According to Glass, as a child narrates day after day, he will make connections formed by living ideas, which will in turn lead to synthetic thinking as the child gets older.
Narration requires mental attention from the first word to the last. The mind must sift and evaluate everything that was included in the material.....
....Also, by not merely going over everything in his mind, but by actually speaking it aloud or composing it in writing, the learner is making the knowledge his own. What he has heard or read, then narrated, he knows. (p. 104)Where did this idea of narration originally come from?
Charlotte never tells us where the idea arose to ask children to tell back their lessons, but it is unlikely that she imagined it herself. We know that she delved into the educational writings of history, and perhaps it was there that she picked up the whispers that led her try it....
....Wherever she encountered the idea, we know that Charlotte Mason tried it, and found it an effective method. (p. 103-104)What is the role of the teacher?
All of Charlotte Mason's practical methods - narration, nature notebooks, history notebooks, making notes in the margins of school books - are intended to contribute to synthetic thinking. (p. 107)
Teacher's task is to spread as wide and generous a feast before children as possible, and give them every opportunity to assimilate knowledge which will lay the foundation for lifelong interests in every area. (p. 107)One of my favorite parts of this chapter was the following paragraph. I just love the image it paints.
The relationship between a teacher and a child should include a note of friendship, of sympathy, because they are fellow travelers on the path toward wisdom and understanding. The teacher has gone further and comprehended more, and so earned the right to lead others along the same path. Nevertheless, he remains humble in the task, knowing that he is only a guide, able to ensure that important things are not missed along the way, but aware that the path is not of his own making. (p. 109)Chapter 12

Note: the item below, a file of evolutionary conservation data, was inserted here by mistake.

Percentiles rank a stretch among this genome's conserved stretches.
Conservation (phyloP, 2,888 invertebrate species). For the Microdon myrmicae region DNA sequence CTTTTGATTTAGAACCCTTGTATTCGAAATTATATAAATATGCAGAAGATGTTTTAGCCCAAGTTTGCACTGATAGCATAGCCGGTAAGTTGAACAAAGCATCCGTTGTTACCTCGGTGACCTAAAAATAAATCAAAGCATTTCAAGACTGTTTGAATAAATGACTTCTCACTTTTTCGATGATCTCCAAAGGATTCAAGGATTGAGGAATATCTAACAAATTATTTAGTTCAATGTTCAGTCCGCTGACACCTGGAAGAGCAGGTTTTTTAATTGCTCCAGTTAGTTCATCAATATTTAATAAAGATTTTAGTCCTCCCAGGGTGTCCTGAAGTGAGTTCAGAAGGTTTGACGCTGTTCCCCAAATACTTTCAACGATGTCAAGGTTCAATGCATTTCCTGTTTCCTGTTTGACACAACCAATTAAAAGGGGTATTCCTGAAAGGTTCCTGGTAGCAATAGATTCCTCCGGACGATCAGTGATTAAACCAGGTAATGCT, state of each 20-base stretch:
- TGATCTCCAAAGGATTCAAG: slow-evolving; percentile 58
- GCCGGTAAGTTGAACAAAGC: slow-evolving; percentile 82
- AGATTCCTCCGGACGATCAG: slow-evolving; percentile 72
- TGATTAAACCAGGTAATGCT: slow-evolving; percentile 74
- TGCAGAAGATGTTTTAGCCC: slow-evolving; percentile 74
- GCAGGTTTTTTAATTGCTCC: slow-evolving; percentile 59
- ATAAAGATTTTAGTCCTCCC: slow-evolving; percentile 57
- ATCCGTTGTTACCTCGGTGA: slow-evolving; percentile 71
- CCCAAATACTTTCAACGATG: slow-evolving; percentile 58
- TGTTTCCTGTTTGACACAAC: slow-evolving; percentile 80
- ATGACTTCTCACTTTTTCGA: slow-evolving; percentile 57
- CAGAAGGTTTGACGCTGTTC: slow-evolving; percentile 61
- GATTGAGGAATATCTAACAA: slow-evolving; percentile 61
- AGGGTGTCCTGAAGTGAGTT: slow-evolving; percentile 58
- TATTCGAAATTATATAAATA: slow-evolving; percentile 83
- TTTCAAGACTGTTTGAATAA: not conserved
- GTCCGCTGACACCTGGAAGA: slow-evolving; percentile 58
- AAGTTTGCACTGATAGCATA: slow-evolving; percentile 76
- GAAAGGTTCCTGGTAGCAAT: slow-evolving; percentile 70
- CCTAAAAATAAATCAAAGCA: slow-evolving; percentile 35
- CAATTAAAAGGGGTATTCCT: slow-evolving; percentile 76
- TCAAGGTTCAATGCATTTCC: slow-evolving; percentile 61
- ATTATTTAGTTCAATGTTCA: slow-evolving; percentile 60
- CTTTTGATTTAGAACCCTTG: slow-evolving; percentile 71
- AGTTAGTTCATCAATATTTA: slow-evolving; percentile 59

Glass spends the final chapter of Consider This developing the idea of synthetic thinking and a synthetic understanding of knowledge. She believes synthetic thinking is the means to being educated classically and reaching the classical ideal, even if one never reaches a "level of proficiency in any of the liberal arts". By synthetic thinking, Glass proposes we must consider all knowledge as a whole.
Next, Glass pits synthetic thinking against postmodernism...
Postmodern thinking has permeated our culture, and although it is difficult to define, the identifying feature of postmodernism is a rejection of all "metanarratives" - attempts to synthesize knowledge and experience in a unified, meaningful way. (p. 114)Postmodernism thought is analytic. It is the deconstruction or fragmentation, which proclaims there is no absolute truth. In my mind, if there is no set measure or absolute, one would have to continually search each part or analyze to find meaning. Glass shows us how postmodernism goes against Charlotte's principle 12...
Postmodern literary critics assume that words have no absolute meaning; that is, they do not refer to real things but only to words. According to their system, the only real meaning in any text is what the reader chooses to find. The classical practice of giving language first place in education - of reading and understanding books and learning to communicate clearly and effectively through words - cannot coexist with rejection of a unified, absolute truth. "Education is the science of relations" is the exact opposite of "fragmentation". (p. 114)Glass also points out that one must have a synthetic view of a human being if one is to adhere Charlotte's principle one, which states, "children are born persons".
We need to embrace her principle today and expand it to "we are all persons," which is in fact a synthetic way of viewing a human being. It is a rejections of the reductionist modern psychology, which would have us believe that we are animal beings only, and that our thoughts and emotions are no more than electrochemical impulses. If that is the case, there is no room, no reason, for classical traditions; we are without truth and meaning. (p. 115)Glass goes on with a brief explanation of how to synthesize as well as giving one last push to encourage the pursuit of synthetic understanding. In closing, she states part of her purpose for writing Consider This,
Part of my purpose in writing this book has been to help its readers know classical education a little better through acquaintance, however brief, with the thinkers of the past, rather than merely knowing "about" classical education through the lens of modern thinkers. I have offered only a taste, but the authors I have quoted here are worth reading more fully. (p. 122)Throughout reading Consider This, it was apparent to me that Glass is well read, not only in regard to thinkers of the classical tradition, but to the writings of Charlotte Mason as well. If I got anything out of this book, it was a desire to read widely, both ancient writings on education, as well as modern writings on education. A thirst to drink deeply from the ancient well. A hunger for a varied diet brought by a feast of living books. I look forward to continuing my pursuit of both classical and a Charlotte Mason education.